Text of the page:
• Surrounded by the lawns of the Education City golf course to one side, the building features a tessellating metal façade replete with diamond patterns | Education City Stadium | Fenwick Iribarren Architects | STIRworld
    Surrounded by the lawns of the Education City golf course to one side, the building features a tessellating metal façade replete with diamond patterns Image: Courtesy of Fenwick Iribarren Architects
  • The diamond patterns have earned it the moniker of a “Diamond in the Desert” | Education City Stadium | Fenwick Iribarren Architects | STIRworld
    The diamond patterns have earned it the moniker of a “Diamond in the Desert” Image: Courtesy of Fenwick Iribarren Architects
  • These references are said to symbolise quality, durability, and resilience | Education City Stadium | Fenwick Iribarren Architects | STIRworld
    These references are said to symbolise quality, durability, and resilience Image: Courtesy of Fenwick Iribarren Architects

Each of the diamond-shaped façade panels will reflect sunlight from the surroundings at varying angles, absorbing different aspects of the building’s context throughout the day. The explicit references to diamonds are said to represent notions of "quality, durability, and resilience", positioning the stadium as something that will come to be of great value to its local community as well as the nation of Qatar throughout its lifetime. Alternatively, at night, the façade will burst into a digital light show produced by lighting design embedded into its envelope, capable of highlighting the geometric patterns across its exterior in an eruption of varicoloured hues. Minute breaks in the tessellating assembly allow light from inside the structure to filter outwards, such that a warm glow will appear to emanate from the building at night.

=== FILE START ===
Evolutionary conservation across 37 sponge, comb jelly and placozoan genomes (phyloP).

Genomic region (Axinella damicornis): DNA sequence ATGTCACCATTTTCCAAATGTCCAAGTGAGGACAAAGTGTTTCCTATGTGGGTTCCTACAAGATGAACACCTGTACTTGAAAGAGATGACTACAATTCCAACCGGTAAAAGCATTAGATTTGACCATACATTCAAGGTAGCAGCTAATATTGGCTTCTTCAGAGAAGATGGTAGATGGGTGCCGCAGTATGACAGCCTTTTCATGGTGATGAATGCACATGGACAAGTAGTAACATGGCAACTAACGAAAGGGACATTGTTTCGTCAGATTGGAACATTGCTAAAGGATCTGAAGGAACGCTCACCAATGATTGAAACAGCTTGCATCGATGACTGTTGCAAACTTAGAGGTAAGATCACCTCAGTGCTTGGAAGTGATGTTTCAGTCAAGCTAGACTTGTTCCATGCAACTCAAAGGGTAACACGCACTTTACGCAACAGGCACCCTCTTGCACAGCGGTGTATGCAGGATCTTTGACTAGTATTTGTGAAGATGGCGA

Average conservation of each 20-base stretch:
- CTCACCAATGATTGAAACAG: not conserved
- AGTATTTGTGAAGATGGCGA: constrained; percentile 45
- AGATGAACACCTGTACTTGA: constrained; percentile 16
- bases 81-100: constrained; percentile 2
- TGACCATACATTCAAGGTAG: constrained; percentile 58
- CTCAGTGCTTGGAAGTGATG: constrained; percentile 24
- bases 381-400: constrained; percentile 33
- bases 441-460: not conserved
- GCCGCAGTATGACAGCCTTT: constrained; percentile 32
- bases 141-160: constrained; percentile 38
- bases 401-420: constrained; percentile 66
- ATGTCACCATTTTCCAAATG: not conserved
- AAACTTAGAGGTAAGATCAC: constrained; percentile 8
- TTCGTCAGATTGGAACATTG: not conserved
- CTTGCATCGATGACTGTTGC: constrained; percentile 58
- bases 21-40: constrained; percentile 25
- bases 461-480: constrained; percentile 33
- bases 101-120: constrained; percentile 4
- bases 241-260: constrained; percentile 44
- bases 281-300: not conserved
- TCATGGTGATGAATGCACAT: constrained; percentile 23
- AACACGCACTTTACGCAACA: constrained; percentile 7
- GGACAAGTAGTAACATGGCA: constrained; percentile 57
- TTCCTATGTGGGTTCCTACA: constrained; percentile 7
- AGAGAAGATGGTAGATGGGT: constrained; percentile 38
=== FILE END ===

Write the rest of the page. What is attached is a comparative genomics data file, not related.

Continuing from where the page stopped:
• The metallic panels reflect sunlight from the surroundings through the course of the day, producing varied images across the building’s surfaces | Education City Stadium | Fenwick Iribarren Architects | STIRworld
    The metallic panels reflect sunlight from the surroundings through the course of the day, producing varied images across the building’s surfaces Image: Courtesy of the Supreme Committee for Delivery & Legacy
  • Detail of the façade panels | Education City Stadium | Fenwick Iribarren Architects | STIRworld
    Detail of the façade panels Image: Courtesy of Fenwick Iribarren Architects
  • Lighting design embedded into the envelope will produce a digital light show at night | Education City Stadium | Fenwick Iribarren Architects | STIRworld
    Lighting design embedded into the envelope will produce a digital light show at night Image: Courtesy of Fenwick Iribarren Architects